Within 30 days of being contacted about a debt, write the collection agency and ask the company to verify the debt. By law, debt collectors must provide written verification of this information or cease collection attempts. Keep a copy of the letter for your records. To ensure that your letter reaches the collector, mail your request via certified mail. In return, you receive a receipt when the postal service delivers the letter.

You can challenge or dispute a balance after the debt collector verifies the debt, but you must contact the original creditor to clear the mistake. Call the original creditor, or write a dispute letter. Likewise, the creditor must investigate and respond to your inquiry.

To improve the outcome of your claim, gather proof to support your argument, such as canceled checks or old account statements. If the original creditor verifies the debt and you cannot provide evidence to support your claim, seek help from a debt dispute lawyer.

3. Order Your Credit Report

Identity theft may trigger an unknown collection account. Thieves may open a credit account in your name, and when creditors do not receive payment on these accounts, the information is sent to a collection agency.

Every consumer is entitled to an free annual credit report from each of the three main credit bureaus. Contact to order your copy, and then check the report for signs of identity theft. If you do not recognize an original creditor or a collection agency, dispute the entry. Submit an online dispute via, or write the individual credit bureaus. The bureaus will investigate and, in instances of fraud, remove the collection account from your credit file.

4. File a Complaint

You have rights. If a debt collector fails to verify a debt but continues to call your home or work, file a complaint with the Federal Trade Commission. Furthermore, because this action is in violation of the law, you can sue the debt collector within one year of an alleged violation.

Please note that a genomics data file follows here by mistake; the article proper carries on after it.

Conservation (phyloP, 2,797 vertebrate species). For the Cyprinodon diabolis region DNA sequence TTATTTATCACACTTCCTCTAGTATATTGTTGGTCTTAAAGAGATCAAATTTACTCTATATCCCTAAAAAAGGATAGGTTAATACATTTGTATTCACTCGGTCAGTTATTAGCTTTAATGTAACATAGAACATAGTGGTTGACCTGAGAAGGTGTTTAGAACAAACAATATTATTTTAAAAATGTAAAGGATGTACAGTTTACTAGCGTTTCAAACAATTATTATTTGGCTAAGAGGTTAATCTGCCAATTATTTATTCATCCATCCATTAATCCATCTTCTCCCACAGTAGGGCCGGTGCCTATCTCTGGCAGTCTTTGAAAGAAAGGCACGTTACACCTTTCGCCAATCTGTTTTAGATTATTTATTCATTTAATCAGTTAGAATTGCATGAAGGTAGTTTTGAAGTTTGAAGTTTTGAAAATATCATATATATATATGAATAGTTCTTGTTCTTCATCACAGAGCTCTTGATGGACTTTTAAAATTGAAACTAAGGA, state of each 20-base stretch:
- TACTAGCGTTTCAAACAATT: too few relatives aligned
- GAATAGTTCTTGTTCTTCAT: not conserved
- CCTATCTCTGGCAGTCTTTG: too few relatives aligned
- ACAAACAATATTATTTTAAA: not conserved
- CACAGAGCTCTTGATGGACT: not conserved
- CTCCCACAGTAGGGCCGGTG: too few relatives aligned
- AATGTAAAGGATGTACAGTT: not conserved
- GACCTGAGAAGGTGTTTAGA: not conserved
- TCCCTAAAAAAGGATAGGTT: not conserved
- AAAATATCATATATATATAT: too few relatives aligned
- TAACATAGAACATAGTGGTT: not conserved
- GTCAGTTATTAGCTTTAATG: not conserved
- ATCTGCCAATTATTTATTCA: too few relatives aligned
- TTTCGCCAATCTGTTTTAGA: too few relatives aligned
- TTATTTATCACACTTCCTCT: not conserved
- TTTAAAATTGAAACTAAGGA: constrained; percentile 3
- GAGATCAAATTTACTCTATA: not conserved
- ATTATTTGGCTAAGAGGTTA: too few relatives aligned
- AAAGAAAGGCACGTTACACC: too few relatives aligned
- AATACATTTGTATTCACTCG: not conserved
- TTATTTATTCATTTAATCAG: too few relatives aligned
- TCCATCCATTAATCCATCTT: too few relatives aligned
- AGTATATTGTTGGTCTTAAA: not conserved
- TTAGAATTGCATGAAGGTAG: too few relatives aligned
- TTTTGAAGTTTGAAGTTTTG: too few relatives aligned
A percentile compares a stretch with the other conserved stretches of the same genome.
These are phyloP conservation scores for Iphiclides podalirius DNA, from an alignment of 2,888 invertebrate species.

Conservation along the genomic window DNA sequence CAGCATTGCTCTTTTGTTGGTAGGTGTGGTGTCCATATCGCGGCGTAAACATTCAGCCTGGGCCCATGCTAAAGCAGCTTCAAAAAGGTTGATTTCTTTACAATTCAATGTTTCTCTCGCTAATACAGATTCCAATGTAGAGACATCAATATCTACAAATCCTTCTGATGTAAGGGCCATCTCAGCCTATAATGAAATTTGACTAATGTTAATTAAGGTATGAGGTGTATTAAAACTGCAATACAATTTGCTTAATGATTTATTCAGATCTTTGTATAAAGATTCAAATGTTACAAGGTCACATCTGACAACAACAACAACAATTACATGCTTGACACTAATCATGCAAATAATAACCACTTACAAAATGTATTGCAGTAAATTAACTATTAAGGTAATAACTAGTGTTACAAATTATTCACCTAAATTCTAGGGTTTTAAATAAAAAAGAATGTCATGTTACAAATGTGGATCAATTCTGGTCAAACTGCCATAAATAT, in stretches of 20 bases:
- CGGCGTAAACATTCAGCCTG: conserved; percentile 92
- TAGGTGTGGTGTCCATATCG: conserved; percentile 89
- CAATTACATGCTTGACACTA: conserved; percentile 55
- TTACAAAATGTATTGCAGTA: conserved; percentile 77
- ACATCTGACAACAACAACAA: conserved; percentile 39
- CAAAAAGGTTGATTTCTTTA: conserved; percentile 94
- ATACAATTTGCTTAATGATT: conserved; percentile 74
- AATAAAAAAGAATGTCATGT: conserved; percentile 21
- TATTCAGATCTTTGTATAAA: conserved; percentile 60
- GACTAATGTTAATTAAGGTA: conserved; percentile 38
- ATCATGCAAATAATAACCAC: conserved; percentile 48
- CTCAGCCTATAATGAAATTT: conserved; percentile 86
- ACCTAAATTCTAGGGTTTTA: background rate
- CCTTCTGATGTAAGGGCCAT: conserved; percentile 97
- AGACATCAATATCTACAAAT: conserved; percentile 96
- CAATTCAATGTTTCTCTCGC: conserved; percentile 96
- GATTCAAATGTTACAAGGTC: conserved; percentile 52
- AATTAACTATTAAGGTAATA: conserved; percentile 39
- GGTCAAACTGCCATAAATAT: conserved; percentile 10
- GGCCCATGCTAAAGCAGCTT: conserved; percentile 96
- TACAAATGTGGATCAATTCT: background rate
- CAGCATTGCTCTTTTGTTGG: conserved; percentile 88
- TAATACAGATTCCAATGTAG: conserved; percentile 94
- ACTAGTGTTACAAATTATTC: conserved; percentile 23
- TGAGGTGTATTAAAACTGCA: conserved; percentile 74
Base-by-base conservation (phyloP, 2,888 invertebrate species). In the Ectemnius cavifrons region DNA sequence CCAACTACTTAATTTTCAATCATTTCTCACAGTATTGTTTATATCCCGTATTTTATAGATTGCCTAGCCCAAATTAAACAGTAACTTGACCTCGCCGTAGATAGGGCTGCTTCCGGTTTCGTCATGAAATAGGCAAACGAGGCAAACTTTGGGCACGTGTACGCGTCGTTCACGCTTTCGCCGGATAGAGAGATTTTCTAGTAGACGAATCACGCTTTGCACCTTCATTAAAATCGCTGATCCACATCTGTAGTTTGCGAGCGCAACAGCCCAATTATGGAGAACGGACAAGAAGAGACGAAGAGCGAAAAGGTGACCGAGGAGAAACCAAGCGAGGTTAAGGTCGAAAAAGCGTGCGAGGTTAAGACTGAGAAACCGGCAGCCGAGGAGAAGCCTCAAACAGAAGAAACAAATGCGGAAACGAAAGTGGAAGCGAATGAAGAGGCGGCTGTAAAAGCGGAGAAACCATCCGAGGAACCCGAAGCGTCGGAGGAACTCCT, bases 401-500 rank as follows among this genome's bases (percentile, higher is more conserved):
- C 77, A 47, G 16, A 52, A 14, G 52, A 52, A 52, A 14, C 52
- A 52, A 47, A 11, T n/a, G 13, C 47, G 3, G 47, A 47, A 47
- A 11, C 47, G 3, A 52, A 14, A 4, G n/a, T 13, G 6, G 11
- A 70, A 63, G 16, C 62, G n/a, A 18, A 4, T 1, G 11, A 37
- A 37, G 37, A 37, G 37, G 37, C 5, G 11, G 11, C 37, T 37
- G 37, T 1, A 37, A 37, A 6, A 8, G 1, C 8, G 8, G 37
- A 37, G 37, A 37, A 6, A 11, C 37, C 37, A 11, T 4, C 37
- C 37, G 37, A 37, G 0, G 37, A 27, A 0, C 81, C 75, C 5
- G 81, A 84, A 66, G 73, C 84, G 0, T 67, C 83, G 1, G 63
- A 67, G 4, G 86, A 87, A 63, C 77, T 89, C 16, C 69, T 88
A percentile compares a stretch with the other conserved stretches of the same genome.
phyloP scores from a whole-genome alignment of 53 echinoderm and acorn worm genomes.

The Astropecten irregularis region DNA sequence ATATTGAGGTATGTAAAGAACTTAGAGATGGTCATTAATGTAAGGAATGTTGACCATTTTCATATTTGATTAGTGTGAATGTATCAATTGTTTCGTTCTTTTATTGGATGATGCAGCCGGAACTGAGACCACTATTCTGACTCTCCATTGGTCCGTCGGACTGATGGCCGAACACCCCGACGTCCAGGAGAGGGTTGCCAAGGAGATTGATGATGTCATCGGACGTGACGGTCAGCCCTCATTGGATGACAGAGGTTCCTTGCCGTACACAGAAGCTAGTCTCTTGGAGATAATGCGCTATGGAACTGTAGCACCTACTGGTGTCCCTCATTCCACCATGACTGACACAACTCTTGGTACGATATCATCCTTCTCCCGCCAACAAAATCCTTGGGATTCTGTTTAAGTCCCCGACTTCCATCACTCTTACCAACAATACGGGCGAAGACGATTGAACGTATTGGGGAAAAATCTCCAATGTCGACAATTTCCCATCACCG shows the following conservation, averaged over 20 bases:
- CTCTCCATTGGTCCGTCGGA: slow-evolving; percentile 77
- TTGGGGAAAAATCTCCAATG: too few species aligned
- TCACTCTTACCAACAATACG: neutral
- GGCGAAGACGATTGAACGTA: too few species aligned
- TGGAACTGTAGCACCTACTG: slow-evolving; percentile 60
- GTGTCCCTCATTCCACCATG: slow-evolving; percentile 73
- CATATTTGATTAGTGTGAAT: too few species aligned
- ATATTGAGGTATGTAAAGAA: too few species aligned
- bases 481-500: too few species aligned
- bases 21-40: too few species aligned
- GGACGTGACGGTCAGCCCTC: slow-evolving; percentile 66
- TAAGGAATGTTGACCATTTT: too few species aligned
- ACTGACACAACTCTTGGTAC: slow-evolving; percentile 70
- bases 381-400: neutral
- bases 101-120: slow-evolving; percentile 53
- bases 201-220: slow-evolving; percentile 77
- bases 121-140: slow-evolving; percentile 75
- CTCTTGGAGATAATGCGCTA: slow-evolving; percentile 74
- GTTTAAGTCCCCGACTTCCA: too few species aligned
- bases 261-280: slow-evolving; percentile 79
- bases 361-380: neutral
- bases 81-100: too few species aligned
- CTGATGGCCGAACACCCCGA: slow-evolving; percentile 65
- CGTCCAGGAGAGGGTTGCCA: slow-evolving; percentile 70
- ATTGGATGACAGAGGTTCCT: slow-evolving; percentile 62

To file a complaint with the FTC, call its helpline at 1-877-FTC-HELP, or complete the online complaint form. You can also file a complaint or sue if a debt collector employs other tactics, such as:

  • Abusive language (profanity, threatening physical harm)
  • Calling your home before 8am and after 9pm
  • False threats, such as threatening to sue or garnish your wages
  • Speaking to others about the alleged debt
  • Calling your place of employment after you’ve asked them to stop
Request Proof Debt

Final Word

Regrettably, some people do not stand up to debt collectors, which only encourages their behavior. If you don’t owe a debt, understanding your rights can help you deal with the collection agency and prevent continued harassment. Keep accurate records throughout the entire process and be patient, as it can take weeks to resolve a collection error.

What other steps have you taken to get a debt collector off your back?

Valencia Higuera is a personal finance junkie who enjoys reading articles on budgeting, saving money, and credit cards. She has written personal finance articles and blogs for several online publications. She holds a B.A in English from Old Dominion University and currently lives in Chesapeake, Virginia.